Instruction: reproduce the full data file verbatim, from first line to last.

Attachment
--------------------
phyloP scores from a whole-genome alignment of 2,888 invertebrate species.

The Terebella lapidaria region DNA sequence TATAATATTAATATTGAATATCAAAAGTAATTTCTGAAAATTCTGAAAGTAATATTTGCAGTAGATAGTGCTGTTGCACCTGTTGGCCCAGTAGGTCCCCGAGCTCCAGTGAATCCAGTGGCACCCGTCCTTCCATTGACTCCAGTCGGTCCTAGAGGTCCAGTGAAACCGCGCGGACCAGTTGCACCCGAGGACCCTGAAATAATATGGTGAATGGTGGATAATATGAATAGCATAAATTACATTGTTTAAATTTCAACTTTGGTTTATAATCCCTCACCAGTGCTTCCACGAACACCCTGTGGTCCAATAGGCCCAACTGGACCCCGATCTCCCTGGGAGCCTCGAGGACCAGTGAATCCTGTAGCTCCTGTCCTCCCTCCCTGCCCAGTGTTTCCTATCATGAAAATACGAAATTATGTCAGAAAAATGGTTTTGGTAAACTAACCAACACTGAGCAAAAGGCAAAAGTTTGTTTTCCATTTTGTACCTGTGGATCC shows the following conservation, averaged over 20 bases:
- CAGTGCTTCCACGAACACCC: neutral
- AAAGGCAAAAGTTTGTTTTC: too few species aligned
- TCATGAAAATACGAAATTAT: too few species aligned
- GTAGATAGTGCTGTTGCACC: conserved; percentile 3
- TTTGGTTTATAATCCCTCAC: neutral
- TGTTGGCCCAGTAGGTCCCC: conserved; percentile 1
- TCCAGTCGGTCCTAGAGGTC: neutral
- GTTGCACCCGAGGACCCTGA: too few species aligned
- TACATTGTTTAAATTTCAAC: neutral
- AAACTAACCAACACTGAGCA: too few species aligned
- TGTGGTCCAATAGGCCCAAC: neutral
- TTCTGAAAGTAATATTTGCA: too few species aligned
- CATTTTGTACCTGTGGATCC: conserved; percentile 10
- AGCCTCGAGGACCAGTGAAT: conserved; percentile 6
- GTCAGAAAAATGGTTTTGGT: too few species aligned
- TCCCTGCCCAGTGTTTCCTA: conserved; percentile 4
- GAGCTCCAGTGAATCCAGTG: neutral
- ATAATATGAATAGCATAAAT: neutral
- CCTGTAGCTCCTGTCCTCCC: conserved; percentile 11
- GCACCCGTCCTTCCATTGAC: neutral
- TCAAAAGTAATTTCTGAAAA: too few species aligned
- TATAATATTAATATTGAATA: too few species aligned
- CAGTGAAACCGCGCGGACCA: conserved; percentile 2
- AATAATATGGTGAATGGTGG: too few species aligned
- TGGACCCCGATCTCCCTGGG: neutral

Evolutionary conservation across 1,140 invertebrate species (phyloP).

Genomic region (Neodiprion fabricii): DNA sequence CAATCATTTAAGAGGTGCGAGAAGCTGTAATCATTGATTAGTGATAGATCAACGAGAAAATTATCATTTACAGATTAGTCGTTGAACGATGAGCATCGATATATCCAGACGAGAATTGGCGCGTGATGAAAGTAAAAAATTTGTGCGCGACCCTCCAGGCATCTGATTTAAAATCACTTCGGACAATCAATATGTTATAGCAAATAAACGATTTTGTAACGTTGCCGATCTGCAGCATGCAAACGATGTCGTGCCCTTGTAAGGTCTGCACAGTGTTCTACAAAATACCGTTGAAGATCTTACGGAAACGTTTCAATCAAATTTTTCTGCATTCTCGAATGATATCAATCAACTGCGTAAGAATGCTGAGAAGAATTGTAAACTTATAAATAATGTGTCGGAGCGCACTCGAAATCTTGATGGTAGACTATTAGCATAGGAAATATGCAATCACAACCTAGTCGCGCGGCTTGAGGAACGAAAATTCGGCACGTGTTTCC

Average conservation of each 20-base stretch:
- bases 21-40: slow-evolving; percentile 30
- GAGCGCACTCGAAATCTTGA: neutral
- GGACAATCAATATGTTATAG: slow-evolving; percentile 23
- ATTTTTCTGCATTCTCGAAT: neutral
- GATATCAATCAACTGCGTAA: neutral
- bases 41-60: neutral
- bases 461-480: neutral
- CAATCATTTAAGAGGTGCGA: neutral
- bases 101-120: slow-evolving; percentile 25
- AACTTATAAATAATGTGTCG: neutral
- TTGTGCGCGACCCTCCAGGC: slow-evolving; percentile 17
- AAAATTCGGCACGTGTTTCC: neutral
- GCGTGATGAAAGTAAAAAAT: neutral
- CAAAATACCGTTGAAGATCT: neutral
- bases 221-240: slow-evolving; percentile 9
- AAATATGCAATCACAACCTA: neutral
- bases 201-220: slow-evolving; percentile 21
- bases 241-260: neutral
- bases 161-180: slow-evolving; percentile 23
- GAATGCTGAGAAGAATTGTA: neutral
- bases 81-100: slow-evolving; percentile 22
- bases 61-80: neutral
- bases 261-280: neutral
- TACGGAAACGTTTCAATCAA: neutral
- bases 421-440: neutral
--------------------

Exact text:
phyloP scores from a whole-genome alignment of 2,888 invertebrate species.

The Terebella lapidaria region DNA sequence TATAATATTAATATTGAATATCAAAAGTAATTTCTGAAAATTCTGAAAGTAATATTTGCAGTAGATAGTGCTGTTGCACCTGTTGGCCCAGTAGGTCCCCGAGCTCCAGTGAATCCAGTGGCACCCGTCCTTCCATTGACTCCAGTCGGTCCTAGAGGTCCAGTGAAACCGCGCGGACCAGTTGCACCCGAGGACCCTGAAATAATATGGTGAATGGTGGATAATATGAATAGCATAAATTACATTGTTTAAATTTCAACTTTGGTTTATAATCCCTCACCAGTGCTTCCACGAACACCCTGTGGTCCAATAGGCCCAACTGGACCCCGATCTCCCTGGGAGCCTCGAGGACCAGTGAATCCTGTAGCTCCTGTCCTCCCTCCCTGCCCAGTGTTTCCTATCATGAAAATACGAAATTATGTCAGAAAAATGGTTTTGGTAAACTAACCAACACTGAGCAAAAGGCAAAAGTTTGTTTTCCATTTTGTACCTGTGGATCC shows the following conservation, averaged over 20 bases:
- CAGTGCTTCCACGAACACCC: neutral
- AAAGGCAAAAGTTTGTTTTC: too few species aligned
- TCATGAAAATACGAAATTAT: too few species aligned
- GTAGATAGTGCTGTTGCACC: conserved; percentile 3
- TTTGGTTTATAATCCCTCAC: neutral
- TGTTGGCCCAGTAGGTCCCC: conserved; percentile 1
- TCCAGTCGGTCCTAGAGGTC: neutral
- GTTGCACCCGAGGACCCTGA: too few species aligned
- TACATTGTTTAAATTTCAAC: neutral
- AAACTAACCAACACTGAGCA: too few species aligned
- TGTGGTCCAATAGGCCCAAC: neutral
- TTCTGAAAGTAATATTTGCA: too few species aligned
- CATTTTGTACCTGTGGATCC: conserved; percentile 10
- AGCCTCGAGGACCAGTGAAT: conserved; percentile 6
- GTCAGAAAAATGGTTTTGGT: too few species aligned
- TCCCTGCCCAGTGTTTCCTA: conserved; percentile 4
- GAGCTCCAGTGAATCCAGTG: neutral
- ATAATATGAATAGCATAAAT: neutral
- CCTGTAGCTCCTGTCCTCCC: conserved; percentile 11
- GCACCCGTCCTTCCATTGAC: neutral
- TCAAAAGTAATTTCTGAAAA: too few species aligned
- TATAATATTAATATTGAATA: too few species aligned
- CAGTGAAACCGCGCGGACCA: conserved; percentile 2
- AATAATATGGTGAATGGTGG: too few species aligned
- TGGACCCCGATCTCCCTGGG: neutral

Evolutionary conservation across 1,140 invertebrate species (phyloP).

Genomic region (Neodiprion fabricii): DNA sequence CAATCATTTAAGAGGTGCGAGAAGCTGTAATCATTGATTAGTGATAGATCAACGAGAAAATTATCATTTACAGATTAGTCGTTGAACGATGAGCATCGATATATCCAGACGAGAATTGGCGCGTGATGAAAGTAAAAAATTTGTGCGCGACCCTCCAGGCATCTGATTTAAAATCACTTCGGACAATCAATATGTTATAGCAAATAAACGATTTTGTAACGTTGCCGATCTGCAGCATGCAAACGATGTCGTGCCCTTGTAAGGTCTGCACAGTGTTCTACAAAATACCGTTGAAGATCTTACGGAAACGTTTCAATCAAATTTTTCTGCATTCTCGAATGATATCAATCAACTGCGTAAGAATGCTGAGAAGAATTGTAAACTTATAAATAATGTGTCGGAGCGCACTCGAAATCTTGATGGTAGACTATTAGCATAGGAAATATGCAATCACAACCTAGTCGCGCGGCTTGAGGAACGAAAATTCGGCACGTGTTTCC

Average conservation of each 20-base stretch:
- bases 21-40: slow-evolving; percentile 30
- GAGCGCACTCGAAATCTTGA: neutral
- GGACAATCAATATGTTATAG: slow-evolving; percentile 23
- ATTTTTCTGCATTCTCGAAT: neutral
- GATATCAATCAACTGCGTAA: neutral
- bases 41-60: neutral
- bases 461-480: neutral
- CAATCATTTAAGAGGTGCGA: neutral
- bases 101-120: slow-evolving; percentile 25
- AACTTATAAATAATGTGTCG: neutral
- TTGTGCGCGACCCTCCAGGC: slow-evolving; percentile 17
- AAAATTCGGCACGTGTTTCC: neutral
- GCGTGATGAAAGTAAAAAAT: neutral
- CAAAATACCGTTGAAGATCT: neutral
- bases 221-240: slow-evolving; percentile 9
- AAATATGCAATCACAACCTA: neutral
- bases 201-220: slow-evolving; percentile 21
- bases 241-260: neutral
- bases 161-180: slow-evolving; percentile 23
- GAATGCTGAGAAGAATTGTA: neutral
- bases 81-100: slow-evolving; percentile 22
- bases 61-80: neutral
- bases 261-280: neutral
- TACGGAAACGTTTCAATCAA: neutral
- bases 421-440: neutral